When the earthquakes struck Nepal, BRAC was one of the first global organizations to respond. With a six-member team from Bangladesh, the organization set up medical camps in coordination with the Government of Nepal-Ministry of Health and other international organizations, including CARE. Apart from the medical camps providing immediate relief, each BRAC staff member had the opportunity to contribute one day’s salary, and BRAC matched that amount to make a fund of USD 1.5 million to set up operations and work in long-term rehabilitation of earthquake-affected communities in Nepal. Over the next few months, BRAC registered as an INGO in Nepal and began implementing a reconstruction project in Kavre, one of the most affected districts.
During this project, BRAC Nepal built two permanent houses for two widow-headed households in the Sunthan and Charikot villages of Kavre district. At the same time, we launched pilot programs in health, sanitation and youth development to facilitate longer-term rehabilitation in the earthquake-affected community of Shyampati Village Development Committee (VDC) in Kavre. Due to the damages sustained to their toilets during the earthquake, residents of Shyampati were forced to use the forest to relieve themselves. BRAC Nepal is restoring and constructing new toilets to rehabilitate the 265 damaged in the earthquake to make Shyampati an open-defecation-free zone again.
During times of disaster and peace, women and girls are pillars of strength and resilience in the community. They have indeed become an instrumental part of BRAC’s programs in Nepal. Female community health volunteers (FCHVs) are a key component of the health system. Started in 1988 by the Government of Nepal, the FCHVs provide health services to communities in coordination with the VDC. BRAC Nepal is providing trainings to strengthen the capacity of existing FCHVs so that they can better provide health education, preventive and curative health services to their community members.
Another BRAC program in Nepal is known as Empowerment and Livelihood for Adolescents (ELA), which focuses on empowering adolescent girls. This is one of BRAC’s most successful initiatives worldwide and has proved especially valuable in Nepal. Despite a declining trend, child marriage is pervasive across Nepal. Ten percent of women are married before the age of 15, while 37 percent are married by the age of 18. Poverty is both a cause and a result of child marriage. Empowered adolescent girls are able to break the cycle of poverty, unlocking their economic potential through education, life skills and livelihood opportunities. The first of its kind in Nepal, ten ELA clubs have been set up as safe spaces for adolescent girls aged 11-21 to read, play and socialize. Some girls are trained as mentors, and through them, the other girls receive training in health and nutrition, life skills, livelihoods and financial literacy. Over the course of the program, they will also have the opportunity to be linked to microfinance institutions, to take out small loans for any income-generating livelihood activity they like.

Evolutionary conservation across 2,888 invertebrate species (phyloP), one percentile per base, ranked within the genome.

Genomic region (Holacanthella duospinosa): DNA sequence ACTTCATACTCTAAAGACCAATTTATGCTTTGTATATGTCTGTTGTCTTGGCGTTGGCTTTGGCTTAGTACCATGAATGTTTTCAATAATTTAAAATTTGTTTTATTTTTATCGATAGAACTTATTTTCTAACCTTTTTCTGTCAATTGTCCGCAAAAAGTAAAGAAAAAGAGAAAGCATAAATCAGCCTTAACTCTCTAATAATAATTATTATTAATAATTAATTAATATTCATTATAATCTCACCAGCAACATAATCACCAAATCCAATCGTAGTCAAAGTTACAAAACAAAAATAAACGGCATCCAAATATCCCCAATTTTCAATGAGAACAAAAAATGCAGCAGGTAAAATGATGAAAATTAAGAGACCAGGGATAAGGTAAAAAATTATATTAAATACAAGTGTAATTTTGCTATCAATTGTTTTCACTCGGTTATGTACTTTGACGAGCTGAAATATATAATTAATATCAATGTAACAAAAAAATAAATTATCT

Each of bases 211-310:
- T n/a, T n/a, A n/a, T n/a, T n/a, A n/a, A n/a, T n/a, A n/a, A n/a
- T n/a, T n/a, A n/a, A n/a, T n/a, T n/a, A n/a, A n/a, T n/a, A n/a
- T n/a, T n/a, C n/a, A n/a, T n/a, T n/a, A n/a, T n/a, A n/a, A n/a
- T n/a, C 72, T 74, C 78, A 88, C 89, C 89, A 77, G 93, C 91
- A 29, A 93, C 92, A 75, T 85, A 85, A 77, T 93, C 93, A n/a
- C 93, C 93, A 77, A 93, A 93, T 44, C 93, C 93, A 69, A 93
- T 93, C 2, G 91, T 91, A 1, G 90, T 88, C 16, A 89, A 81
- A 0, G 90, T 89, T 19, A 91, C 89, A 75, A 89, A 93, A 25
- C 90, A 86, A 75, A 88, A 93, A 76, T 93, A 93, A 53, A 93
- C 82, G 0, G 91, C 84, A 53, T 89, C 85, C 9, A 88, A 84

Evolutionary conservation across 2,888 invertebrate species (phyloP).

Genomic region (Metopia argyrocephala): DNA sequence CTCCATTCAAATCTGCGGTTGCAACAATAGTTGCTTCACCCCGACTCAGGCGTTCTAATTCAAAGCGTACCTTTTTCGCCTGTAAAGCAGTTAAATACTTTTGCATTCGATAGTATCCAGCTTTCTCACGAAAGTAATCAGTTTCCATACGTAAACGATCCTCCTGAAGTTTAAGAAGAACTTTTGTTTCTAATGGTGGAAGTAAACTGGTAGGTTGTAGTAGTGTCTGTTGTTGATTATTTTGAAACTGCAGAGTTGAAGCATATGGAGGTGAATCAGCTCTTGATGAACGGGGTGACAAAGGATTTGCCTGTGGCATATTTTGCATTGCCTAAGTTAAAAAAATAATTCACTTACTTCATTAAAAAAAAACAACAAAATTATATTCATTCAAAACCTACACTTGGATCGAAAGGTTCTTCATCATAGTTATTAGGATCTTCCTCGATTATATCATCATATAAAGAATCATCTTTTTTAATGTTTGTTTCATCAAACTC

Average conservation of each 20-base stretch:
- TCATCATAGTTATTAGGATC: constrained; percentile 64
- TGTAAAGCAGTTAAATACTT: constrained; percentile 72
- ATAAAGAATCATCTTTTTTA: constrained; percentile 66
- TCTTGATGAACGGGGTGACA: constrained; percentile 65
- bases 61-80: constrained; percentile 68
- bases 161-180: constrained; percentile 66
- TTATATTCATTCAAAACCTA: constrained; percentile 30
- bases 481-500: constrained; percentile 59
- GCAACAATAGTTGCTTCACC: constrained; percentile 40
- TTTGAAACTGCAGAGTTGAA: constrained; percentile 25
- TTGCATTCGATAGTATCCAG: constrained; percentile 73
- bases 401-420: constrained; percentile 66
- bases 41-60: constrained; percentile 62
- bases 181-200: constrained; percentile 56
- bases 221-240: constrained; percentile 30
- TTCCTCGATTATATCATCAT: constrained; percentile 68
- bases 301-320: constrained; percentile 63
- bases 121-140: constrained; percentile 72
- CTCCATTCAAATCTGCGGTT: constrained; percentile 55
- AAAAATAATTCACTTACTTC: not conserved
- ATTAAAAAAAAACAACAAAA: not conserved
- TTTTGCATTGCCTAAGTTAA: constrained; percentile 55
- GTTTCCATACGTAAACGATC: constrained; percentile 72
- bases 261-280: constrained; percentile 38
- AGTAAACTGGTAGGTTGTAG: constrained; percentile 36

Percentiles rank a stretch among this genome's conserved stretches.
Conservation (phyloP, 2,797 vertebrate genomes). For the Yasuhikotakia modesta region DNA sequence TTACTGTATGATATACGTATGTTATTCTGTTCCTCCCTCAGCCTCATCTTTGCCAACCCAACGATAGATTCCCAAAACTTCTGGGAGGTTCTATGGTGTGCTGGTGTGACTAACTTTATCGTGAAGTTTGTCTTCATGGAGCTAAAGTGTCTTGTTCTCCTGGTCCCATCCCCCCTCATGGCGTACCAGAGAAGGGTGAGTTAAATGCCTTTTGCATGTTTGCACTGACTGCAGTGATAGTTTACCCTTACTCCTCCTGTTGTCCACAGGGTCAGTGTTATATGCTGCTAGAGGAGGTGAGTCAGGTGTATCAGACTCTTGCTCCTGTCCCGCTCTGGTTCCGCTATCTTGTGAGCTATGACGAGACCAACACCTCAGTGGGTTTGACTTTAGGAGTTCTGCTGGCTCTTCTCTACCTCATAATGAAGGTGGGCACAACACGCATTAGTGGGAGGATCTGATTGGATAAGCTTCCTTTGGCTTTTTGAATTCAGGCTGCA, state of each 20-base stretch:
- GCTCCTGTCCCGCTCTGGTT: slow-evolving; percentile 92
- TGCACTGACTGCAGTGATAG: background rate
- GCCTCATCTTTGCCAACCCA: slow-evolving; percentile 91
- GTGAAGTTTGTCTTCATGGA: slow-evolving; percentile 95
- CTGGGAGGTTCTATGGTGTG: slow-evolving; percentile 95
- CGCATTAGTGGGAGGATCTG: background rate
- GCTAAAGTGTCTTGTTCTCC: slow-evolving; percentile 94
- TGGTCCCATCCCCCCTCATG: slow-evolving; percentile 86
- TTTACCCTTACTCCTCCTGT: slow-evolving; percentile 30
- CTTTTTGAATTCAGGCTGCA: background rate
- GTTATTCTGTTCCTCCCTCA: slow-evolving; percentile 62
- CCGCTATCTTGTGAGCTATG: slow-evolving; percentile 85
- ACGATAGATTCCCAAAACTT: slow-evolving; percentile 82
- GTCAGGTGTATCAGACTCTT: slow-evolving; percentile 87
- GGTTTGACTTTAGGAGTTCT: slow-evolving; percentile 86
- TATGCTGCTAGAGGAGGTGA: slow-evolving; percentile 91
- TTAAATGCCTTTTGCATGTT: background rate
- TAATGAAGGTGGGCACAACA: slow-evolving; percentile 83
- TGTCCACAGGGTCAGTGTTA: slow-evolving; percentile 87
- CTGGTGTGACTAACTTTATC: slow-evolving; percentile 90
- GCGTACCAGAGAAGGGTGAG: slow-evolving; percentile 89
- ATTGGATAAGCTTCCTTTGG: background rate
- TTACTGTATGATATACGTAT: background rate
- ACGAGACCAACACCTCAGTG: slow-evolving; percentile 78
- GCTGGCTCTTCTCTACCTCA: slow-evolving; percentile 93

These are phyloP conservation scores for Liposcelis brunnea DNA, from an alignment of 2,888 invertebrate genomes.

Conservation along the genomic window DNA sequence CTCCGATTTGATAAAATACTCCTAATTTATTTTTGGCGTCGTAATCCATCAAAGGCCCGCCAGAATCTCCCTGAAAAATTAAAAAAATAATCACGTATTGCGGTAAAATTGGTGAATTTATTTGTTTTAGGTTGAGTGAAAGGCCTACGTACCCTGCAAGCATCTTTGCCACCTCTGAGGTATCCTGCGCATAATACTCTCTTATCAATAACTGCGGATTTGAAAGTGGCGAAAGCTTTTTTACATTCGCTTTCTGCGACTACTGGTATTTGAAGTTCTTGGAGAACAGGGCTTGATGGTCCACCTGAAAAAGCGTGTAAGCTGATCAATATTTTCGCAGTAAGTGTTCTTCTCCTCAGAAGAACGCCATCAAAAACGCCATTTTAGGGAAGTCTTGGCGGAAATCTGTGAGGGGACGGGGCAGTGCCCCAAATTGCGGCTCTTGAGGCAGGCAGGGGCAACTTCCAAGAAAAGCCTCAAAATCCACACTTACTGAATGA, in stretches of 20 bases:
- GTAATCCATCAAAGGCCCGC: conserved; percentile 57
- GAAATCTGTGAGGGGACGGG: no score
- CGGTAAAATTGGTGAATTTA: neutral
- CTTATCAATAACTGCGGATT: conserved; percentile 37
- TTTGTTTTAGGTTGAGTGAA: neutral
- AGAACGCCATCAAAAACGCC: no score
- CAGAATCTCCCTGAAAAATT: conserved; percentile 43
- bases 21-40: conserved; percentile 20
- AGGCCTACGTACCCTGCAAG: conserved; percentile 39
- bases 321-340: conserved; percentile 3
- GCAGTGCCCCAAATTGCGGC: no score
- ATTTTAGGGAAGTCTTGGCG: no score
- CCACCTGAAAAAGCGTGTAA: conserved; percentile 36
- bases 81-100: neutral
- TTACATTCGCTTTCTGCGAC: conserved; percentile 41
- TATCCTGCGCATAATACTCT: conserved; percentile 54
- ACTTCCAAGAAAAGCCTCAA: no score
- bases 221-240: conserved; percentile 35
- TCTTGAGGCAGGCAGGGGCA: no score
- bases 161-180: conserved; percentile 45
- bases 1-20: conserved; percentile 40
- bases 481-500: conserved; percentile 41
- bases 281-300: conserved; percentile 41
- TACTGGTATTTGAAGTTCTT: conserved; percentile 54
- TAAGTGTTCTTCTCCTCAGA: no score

To say that this has been a life-changing experience is an understatement. I always wanted to work in Nepal, but my younger self was only slightly aware of the challenges. After returning from eight years of (comfortable) living in the United States, I found myself overwhelmed by the dynamic, haphazard urbanization and population growth of Kathmandu as well as the intricate bureaucracy that must be navigated at every step of our work in Nepal. One day I would be addressing government officials at the national level, another I would be working with local community members to discuss their pressing needs, and then the next I would be meeting donors and INGOs to discuss potential collaborations to add value to the development of Nepal. While learning about my country, I get to learn and grow as an individual, personally and professionally.